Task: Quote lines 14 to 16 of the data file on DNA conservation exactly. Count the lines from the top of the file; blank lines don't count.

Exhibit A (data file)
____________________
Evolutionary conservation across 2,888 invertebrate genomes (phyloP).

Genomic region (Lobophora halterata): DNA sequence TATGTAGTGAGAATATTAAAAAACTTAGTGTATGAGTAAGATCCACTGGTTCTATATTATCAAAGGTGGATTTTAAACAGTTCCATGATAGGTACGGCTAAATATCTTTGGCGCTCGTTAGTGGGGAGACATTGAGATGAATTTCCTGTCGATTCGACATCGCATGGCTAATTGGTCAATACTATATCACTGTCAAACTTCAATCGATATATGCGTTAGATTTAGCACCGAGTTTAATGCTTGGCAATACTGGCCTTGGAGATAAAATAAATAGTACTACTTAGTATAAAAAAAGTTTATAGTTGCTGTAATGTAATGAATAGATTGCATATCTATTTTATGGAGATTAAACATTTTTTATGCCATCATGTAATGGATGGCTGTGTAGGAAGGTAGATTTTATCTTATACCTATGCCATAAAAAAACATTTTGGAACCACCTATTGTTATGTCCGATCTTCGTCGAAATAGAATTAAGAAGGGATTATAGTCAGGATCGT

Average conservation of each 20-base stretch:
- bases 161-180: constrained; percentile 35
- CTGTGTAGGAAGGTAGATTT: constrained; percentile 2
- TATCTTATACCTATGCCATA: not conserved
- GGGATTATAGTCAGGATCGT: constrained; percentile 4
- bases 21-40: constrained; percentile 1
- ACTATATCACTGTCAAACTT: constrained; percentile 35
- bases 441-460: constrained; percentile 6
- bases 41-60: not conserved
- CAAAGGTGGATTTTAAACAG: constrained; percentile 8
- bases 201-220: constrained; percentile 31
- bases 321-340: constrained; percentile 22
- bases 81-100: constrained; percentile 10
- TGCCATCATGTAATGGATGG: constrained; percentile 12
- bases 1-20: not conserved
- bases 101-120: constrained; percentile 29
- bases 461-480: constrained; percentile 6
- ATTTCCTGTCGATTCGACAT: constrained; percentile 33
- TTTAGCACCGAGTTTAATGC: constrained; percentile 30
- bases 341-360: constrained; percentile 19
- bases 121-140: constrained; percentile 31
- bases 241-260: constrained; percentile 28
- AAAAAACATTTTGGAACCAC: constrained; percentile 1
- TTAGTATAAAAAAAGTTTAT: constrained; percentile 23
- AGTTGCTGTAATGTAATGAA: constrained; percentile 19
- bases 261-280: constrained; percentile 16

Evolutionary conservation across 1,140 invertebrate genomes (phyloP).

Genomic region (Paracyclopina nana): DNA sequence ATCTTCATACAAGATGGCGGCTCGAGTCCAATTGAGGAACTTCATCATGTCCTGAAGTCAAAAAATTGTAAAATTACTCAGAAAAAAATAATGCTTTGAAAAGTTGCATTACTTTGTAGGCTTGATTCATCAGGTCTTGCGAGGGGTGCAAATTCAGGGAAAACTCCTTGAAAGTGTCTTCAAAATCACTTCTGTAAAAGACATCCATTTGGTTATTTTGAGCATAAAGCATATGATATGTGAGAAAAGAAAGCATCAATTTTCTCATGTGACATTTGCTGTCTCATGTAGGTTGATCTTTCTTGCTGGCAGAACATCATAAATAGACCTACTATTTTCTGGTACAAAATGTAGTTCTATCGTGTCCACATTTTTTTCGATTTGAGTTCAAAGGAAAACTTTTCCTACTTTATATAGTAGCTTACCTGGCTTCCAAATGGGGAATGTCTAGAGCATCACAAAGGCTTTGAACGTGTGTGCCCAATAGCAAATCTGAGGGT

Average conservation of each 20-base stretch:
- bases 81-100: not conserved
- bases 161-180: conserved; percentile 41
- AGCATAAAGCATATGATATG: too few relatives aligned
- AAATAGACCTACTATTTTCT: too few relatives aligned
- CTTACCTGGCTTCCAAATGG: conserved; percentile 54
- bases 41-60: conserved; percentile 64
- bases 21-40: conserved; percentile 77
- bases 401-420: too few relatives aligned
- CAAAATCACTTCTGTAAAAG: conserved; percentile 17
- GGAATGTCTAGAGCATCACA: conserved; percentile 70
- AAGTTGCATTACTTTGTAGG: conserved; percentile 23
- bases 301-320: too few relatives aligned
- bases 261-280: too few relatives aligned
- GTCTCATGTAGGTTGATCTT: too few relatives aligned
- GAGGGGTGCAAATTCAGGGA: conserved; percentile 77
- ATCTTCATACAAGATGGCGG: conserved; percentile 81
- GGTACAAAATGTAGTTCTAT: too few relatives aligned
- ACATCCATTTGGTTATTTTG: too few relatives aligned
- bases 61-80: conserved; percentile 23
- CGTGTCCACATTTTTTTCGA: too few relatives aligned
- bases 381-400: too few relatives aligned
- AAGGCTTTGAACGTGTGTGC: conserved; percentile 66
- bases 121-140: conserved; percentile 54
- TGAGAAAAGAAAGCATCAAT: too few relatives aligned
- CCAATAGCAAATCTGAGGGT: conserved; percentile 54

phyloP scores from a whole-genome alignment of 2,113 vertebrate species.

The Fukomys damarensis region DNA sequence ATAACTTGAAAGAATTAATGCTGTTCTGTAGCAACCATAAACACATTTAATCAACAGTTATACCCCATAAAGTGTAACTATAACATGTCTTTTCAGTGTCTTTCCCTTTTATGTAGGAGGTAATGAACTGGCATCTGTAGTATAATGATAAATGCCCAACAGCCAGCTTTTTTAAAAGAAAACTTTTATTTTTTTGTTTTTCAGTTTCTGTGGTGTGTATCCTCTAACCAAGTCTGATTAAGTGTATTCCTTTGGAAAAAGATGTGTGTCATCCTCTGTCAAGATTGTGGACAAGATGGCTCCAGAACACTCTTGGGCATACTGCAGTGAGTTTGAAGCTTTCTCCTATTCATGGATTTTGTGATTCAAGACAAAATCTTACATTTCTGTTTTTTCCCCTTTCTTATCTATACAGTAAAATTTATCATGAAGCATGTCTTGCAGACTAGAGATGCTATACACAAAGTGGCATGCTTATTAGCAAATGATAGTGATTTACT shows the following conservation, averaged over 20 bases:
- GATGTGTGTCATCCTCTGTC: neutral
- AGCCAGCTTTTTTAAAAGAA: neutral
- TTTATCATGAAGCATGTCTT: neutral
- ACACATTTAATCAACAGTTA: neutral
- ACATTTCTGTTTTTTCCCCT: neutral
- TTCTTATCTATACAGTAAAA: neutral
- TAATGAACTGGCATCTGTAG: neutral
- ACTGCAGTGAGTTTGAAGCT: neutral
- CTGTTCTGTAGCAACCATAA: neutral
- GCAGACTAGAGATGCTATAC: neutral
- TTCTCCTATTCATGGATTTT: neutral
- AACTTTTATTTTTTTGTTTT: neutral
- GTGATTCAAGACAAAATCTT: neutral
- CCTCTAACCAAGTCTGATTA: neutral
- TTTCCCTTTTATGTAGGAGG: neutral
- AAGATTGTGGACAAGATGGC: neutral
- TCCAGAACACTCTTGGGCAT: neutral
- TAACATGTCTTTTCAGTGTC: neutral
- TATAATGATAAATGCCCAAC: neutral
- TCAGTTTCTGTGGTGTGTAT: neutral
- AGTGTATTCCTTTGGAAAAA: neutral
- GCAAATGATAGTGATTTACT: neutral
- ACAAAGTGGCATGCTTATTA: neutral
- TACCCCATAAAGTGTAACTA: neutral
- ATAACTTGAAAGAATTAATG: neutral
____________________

- bases 321-340: constrained; percentile 22
- bases 81-100: constrained; percentile 10
- TGCCATCATGTAATGGATGG: constrained; percentile 12